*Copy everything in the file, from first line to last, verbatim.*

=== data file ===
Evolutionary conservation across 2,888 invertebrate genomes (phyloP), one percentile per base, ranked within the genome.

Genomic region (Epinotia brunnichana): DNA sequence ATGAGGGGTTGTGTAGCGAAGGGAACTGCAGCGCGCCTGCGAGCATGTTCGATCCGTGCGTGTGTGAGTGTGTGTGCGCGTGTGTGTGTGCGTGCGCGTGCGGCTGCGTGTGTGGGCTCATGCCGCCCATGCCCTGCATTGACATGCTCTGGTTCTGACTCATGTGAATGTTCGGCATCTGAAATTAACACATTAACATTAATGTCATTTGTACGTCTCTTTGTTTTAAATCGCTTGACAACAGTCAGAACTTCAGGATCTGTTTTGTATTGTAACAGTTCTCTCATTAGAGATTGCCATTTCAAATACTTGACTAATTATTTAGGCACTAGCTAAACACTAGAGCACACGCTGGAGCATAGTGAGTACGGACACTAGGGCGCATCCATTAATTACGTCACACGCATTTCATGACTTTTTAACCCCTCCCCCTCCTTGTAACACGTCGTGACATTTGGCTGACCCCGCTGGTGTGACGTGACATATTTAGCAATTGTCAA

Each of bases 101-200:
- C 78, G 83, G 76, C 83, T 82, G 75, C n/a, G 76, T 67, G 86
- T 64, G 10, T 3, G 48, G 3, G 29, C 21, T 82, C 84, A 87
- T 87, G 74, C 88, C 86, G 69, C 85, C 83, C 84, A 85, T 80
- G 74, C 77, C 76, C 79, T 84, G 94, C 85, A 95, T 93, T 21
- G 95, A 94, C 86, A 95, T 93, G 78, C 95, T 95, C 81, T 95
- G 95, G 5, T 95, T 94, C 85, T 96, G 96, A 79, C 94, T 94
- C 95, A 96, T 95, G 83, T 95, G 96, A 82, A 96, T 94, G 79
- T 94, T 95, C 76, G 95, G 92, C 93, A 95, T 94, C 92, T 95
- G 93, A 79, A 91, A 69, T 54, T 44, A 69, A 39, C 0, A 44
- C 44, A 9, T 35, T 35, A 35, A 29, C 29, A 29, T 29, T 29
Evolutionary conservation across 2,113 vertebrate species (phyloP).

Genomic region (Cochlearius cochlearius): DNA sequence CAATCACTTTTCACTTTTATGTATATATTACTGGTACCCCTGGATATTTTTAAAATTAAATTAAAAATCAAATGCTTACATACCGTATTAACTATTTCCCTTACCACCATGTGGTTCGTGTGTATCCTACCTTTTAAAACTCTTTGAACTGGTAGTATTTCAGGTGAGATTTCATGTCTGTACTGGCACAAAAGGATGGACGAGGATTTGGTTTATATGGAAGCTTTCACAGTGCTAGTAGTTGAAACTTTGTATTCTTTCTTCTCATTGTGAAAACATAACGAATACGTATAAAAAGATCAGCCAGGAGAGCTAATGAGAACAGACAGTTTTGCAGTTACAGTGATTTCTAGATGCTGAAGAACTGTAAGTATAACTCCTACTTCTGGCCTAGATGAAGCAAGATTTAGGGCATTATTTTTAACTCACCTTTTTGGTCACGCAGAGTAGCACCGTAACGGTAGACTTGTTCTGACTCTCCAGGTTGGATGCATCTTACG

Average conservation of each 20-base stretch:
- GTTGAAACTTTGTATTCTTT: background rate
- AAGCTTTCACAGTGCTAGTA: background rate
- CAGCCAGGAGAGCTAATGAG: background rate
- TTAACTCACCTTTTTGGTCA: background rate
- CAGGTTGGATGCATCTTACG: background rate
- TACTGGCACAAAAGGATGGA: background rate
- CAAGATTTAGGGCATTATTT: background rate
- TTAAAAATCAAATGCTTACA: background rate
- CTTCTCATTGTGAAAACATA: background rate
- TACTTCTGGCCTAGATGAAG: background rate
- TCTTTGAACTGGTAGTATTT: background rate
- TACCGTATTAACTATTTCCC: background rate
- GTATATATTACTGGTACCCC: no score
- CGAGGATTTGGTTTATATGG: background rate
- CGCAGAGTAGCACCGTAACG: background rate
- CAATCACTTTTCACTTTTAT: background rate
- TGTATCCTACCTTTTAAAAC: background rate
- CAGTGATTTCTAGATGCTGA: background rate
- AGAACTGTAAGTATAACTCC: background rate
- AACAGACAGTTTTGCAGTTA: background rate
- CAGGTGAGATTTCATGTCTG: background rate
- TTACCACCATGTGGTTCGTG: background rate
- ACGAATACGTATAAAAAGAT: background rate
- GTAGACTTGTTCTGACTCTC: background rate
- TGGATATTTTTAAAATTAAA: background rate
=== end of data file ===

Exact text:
Evolutionary conservation across 2,888 invertebrate genomes (phyloP), one percentile per base, ranked within the genome.

Genomic region (Epinotia brunnichana): DNA sequence ATGAGGGGTTGTGTAGCGAAGGGAACTGCAGCGCGCCTGCGAGCATGTTCGATCCGTGCGTGTGTGAGTGTGTGTGCGCGTGTGTGTGTGCGTGCGCGTGCGGCTGCGTGTGTGGGCTCATGCCGCCCATGCCCTGCATTGACATGCTCTGGTTCTGACTCATGTGAATGTTCGGCATCTGAAATTAACACATTAACATTAATGTCATTTGTACGTCTCTTTGTTTTAAATCGCTTGACAACAGTCAGAACTTCAGGATCTGTTTTGTATTGTAACAGTTCTCTCATTAGAGATTGCCATTTCAAATACTTGACTAATTATTTAGGCACTAGCTAAACACTAGAGCACACGCTGGAGCATAGTGAGTACGGACACTAGGGCGCATCCATTAATTACGTCACACGCATTTCATGACTTTTTAACCCCTCCCCCTCCTTGTAACACGTCGTGACATTTGGCTGACCCCGCTGGTGTGACGTGACATATTTAGCAATTGTCAA

Each of bases 101-200:
- C 78, G 83, G 76, C 83, T 82, G 75, C n/a, G 76, T 67, G 86
- T 64, G 10, T 3, G 48, G 3, G 29, C 21, T 82, C 84, A 87
- T 87, G 74, C 88, C 86, G 69, C 85, C 83, C 84, A 85, T 80
- G 74, C 77, C 76, C 79, T 84, G 94, C 85, A 95, T 93, T 21
- G 95, A 94, C 86, A 95, T 93, G 78, C 95, T 95, C 81, T 95
- G 95, G 5, T 95, T 94, C 85, T 96, G 96, A 79, C 94, T 94
- C 95, A 96, T 95, G 83, T 95, G 96, A 82, A 96, T 94, G 79
- T 94, T 95, C 76, G 95, G 92, C 93, A 95, T 94, C 92, T 95
- G 93, A 79, A 91, A 69, T 54, T 44, A 69, A 39, C 0, A 44
- C 44, A 9, T 35, T 35, A 35, A 29, C 29, A 29, T 29, T 29
Evolutionary conservation across 2,113 vertebrate species (phyloP).

Genomic region (Cochlearius cochlearius): DNA sequence CAATCACTTTTCACTTTTATGTATATATTACTGGTACCCCTGGATATTTTTAAAATTAAATTAAAAATCAAATGCTTACATACCGTATTAACTATTTCCCTTACCACCATGTGGTTCGTGTGTATCCTACCTTTTAAAACTCTTTGAACTGGTAGTATTTCAGGTGAGATTTCATGTCTGTACTGGCACAAAAGGATGGACGAGGATTTGGTTTATATGGAAGCTTTCACAGTGCTAGTAGTTGAAACTTTGTATTCTTTCTTCTCATTGTGAAAACATAACGAATACGTATAAAAAGATCAGCCAGGAGAGCTAATGAGAACAGACAGTTTTGCAGTTACAGTGATTTCTAGATGCTGAAGAACTGTAAGTATAACTCCTACTTCTGGCCTAGATGAAGCAAGATTTAGGGCATTATTTTTAACTCACCTTTTTGGTCACGCAGAGTAGCACCGTAACGGTAGACTTGTTCTGACTCTCCAGGTTGGATGCATCTTACG

Average conservation of each 20-base stretch:
- GTTGAAACTTTGTATTCTTT: background rate
- AAGCTTTCACAGTGCTAGTA: background rate
- CAGCCAGGAGAGCTAATGAG: background rate
- TTAACTCACCTTTTTGGTCA: background rate
- CAGGTTGGATGCATCTTACG: background rate
- TACTGGCACAAAAGGATGGA: background rate
- CAAGATTTAGGGCATTATTT: background rate
- TTAAAAATCAAATGCTTACA: background rate
- CTTCTCATTGTGAAAACATA: background rate
- TACTTCTGGCCTAGATGAAG: background rate
- TCTTTGAACTGGTAGTATTT: background rate
- TACCGTATTAACTATTTCCC: background rate
- GTATATATTACTGGTACCCC: no score
- CGAGGATTTGGTTTATATGG: background rate
- CGCAGAGTAGCACCGTAACG: background rate
- CAATCACTTTTCACTTTTAT: background rate
- TGTATCCTACCTTTTAAAAC: background rate
- CAGTGATTTCTAGATGCTGA: background rate
- AGAACTGTAAGTATAACTCC: background rate
- AACAGACAGTTTTGCAGTTA: background rate
- CAGGTGAGATTTCATGTCTG: background rate
- TTACCACCATGTGGTTCGTG: background rate
- ACGAATACGTATAAAAAGAT: background rate
- GTAGACTTGTTCTGACTCTC: background rate
- TGGATATTTTTAAAATTAAA: background rate